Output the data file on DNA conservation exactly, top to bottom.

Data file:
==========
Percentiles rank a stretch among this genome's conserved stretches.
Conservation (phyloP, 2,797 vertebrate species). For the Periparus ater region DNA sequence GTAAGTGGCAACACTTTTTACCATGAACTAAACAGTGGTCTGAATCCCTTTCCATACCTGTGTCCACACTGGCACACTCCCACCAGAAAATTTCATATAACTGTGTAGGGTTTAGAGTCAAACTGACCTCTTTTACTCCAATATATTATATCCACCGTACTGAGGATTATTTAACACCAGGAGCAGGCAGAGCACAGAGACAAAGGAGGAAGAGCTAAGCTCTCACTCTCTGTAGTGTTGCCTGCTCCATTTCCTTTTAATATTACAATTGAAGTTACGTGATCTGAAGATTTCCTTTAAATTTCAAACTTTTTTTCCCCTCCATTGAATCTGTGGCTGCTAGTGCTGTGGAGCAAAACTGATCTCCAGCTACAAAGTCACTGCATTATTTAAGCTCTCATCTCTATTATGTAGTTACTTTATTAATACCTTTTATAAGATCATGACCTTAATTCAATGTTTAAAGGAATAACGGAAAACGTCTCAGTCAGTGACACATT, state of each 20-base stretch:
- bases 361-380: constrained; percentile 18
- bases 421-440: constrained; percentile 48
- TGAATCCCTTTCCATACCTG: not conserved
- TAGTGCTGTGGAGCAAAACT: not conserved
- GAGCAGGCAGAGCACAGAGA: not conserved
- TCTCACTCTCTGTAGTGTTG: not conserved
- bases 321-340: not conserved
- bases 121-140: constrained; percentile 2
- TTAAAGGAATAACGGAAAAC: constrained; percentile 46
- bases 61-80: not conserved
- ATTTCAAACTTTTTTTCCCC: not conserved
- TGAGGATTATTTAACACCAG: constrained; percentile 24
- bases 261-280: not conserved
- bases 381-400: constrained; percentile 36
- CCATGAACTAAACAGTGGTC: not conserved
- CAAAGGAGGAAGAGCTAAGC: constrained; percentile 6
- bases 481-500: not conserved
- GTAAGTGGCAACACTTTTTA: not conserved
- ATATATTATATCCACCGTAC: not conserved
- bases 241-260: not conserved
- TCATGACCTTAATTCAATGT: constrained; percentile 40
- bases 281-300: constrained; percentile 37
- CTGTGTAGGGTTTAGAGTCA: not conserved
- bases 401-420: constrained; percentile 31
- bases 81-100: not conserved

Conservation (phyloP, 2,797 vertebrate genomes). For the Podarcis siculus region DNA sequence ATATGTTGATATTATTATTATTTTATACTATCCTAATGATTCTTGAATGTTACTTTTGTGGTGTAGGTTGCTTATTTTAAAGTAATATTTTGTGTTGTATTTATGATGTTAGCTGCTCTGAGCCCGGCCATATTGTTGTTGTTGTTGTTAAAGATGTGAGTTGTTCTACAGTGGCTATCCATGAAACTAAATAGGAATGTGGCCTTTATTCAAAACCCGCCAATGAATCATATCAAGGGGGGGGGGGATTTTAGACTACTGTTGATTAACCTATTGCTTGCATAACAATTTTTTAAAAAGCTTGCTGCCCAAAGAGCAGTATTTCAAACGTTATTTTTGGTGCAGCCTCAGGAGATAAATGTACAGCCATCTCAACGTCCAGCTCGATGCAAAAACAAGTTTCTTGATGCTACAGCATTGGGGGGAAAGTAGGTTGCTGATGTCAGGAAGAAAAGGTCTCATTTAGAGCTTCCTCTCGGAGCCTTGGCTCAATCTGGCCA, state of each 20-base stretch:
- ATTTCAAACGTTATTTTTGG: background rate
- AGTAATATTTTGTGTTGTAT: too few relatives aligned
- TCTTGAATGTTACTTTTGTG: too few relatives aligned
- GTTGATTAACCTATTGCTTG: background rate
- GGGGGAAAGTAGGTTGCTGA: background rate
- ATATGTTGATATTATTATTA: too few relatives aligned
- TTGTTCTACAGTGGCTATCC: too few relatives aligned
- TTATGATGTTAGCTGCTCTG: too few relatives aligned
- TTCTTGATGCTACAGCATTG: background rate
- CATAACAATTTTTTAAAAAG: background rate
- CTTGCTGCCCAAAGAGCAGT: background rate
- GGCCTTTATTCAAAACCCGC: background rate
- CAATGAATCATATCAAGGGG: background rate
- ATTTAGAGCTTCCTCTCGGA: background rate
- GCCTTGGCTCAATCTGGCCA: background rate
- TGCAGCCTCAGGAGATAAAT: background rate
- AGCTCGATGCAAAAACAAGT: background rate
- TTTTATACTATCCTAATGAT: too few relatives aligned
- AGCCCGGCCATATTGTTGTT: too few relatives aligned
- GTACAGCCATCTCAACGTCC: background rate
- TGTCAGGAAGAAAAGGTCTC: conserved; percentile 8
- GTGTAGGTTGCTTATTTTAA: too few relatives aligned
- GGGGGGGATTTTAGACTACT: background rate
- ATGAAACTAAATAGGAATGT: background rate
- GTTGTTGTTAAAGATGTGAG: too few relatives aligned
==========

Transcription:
Percentiles rank a stretch among this genome's conserved stretches.
Conservation (phyloP, 2,797 vertebrate species). For the Periparus ater region DNA sequence GTAAGTGGCAACACTTTTTACCATGAACTAAACAGTGGTCTGAATCCCTTTCCATACCTGTGTCCACACTGGCACACTCCCACCAGAAAATTTCATATAACTGTGTAGGGTTTAGAGTCAAACTGACCTCTTTTACTCCAATATATTATATCCACCGTACTGAGGATTATTTAACACCAGGAGCAGGCAGAGCACAGAGACAAAGGAGGAAGAGCTAAGCTCTCACTCTCTGTAGTGTTGCCTGCTCCATTTCCTTTTAATATTACAATTGAAGTTACGTGATCTGAAGATTTCCTTTAAATTTCAAACTTTTTTTCCCCTCCATTGAATCTGTGGCTGCTAGTGCTGTGGAGCAAAACTGATCTCCAGCTACAAAGTCACTGCATTATTTAAGCTCTCATCTCTATTATGTAGTTACTTTATTAATACCTTTTATAAGATCATGACCTTAATTCAATGTTTAAAGGAATAACGGAAAACGTCTCAGTCAGTGACACATT, state of each 20-base stretch:
- bases 361-380: constrained; percentile 18
- bases 421-440: constrained; percentile 48
- TGAATCCCTTTCCATACCTG: not conserved
- TAGTGCTGTGGAGCAAAACT: not conserved
- GAGCAGGCAGAGCACAGAGA: not conserved
- TCTCACTCTCTGTAGTGTTG: not conserved
- bases 321-340: not conserved
- bases 121-140: constrained; percentile 2
- TTAAAGGAATAACGGAAAAC: constrained; percentile 46
- bases 61-80: not conserved
- ATTTCAAACTTTTTTTCCCC: not conserved
- TGAGGATTATTTAACACCAG: constrained; percentile 24
- bases 261-280: not conserved
- bases 381-400: constrained; percentile 36
- CCATGAACTAAACAGTGGTC: not conserved
- CAAAGGAGGAAGAGCTAAGC: constrained; percentile 6
- bases 481-500: not conserved
- GTAAGTGGCAACACTTTTTA: not conserved
- ATATATTATATCCACCGTAC: not conserved
- bases 241-260: not conserved
- TCATGACCTTAATTCAATGT: constrained; percentile 40
- bases 281-300: constrained; percentile 37
- CTGTGTAGGGTTTAGAGTCA: not conserved
- bases 401-420: constrained; percentile 31
- bases 81-100: not conserved

Conservation (phyloP, 2,797 vertebrate genomes). For the Podarcis siculus region DNA sequence ATATGTTGATATTATTATTATTTTATACTATCCTAATGATTCTTGAATGTTACTTTTGTGGTGTAGGTTGCTTATTTTAAAGTAATATTTTGTGTTGTATTTATGATGTTAGCTGCTCTGAGCCCGGCCATATTGTTGTTGTTGTTGTTAAAGATGTGAGTTGTTCTACAGTGGCTATCCATGAAACTAAATAGGAATGTGGCCTTTATTCAAAACCCGCCAATGAATCATATCAAGGGGGGGGGGGATTTTAGACTACTGTTGATTAACCTATTGCTTGCATAACAATTTTTTAAAAAGCTTGCTGCCCAAAGAGCAGTATTTCAAACGTTATTTTTGGTGCAGCCTCAGGAGATAAATGTACAGCCATCTCAACGTCCAGCTCGATGCAAAAACAAGTTTCTTGATGCTACAGCATTGGGGGGAAAGTAGGTTGCTGATGTCAGGAAGAAAAGGTCTCATTTAGAGCTTCCTCTCGGAGCCTTGGCTCAATCTGGCCA, state of each 20-base stretch:
- ATTTCAAACGTTATTTTTGG: background rate
- AGTAATATTTTGTGTTGTAT: too few relatives aligned
- TCTTGAATGTTACTTTTGTG: too few relatives aligned
- GTTGATTAACCTATTGCTTG: background rate
- GGGGGAAAGTAGGTTGCTGA: background rate
- ATATGTTGATATTATTATTA: too few relatives aligned
- TTGTTCTACAGTGGCTATCC: too few relatives aligned
- TTATGATGTTAGCTGCTCTG: too few relatives aligned
- TTCTTGATGCTACAGCATTG: background rate
- CATAACAATTTTTTAAAAAG: background rate
- CTTGCTGCCCAAAGAGCAGT: background rate
- GGCCTTTATTCAAAACCCGC: background rate
- CAATGAATCATATCAAGGGG: background rate
- ATTTAGAGCTTCCTCTCGGA: background rate
- GCCTTGGCTCAATCTGGCCA: background rate
- TGCAGCCTCAGGAGATAAAT: background rate
- AGCTCGATGCAAAAACAAGT: background rate
- TTTTATACTATCCTAATGAT: too few relatives aligned
- AGCCCGGCCATATTGTTGTT: too few relatives aligned
- GTACAGCCATCTCAACGTCC: background rate
- TGTCAGGAAGAAAAGGTCTC: conserved; percentile 8
- GTGTAGGTTGCTTATTTTAA: too few relatives aligned
- GGGGGGGATTTTAGACTACT: background rate
- ATGAAACTAAATAGGAATGT: background rate
- GTTGTTGTTAAAGATGTGAG: too few relatives aligned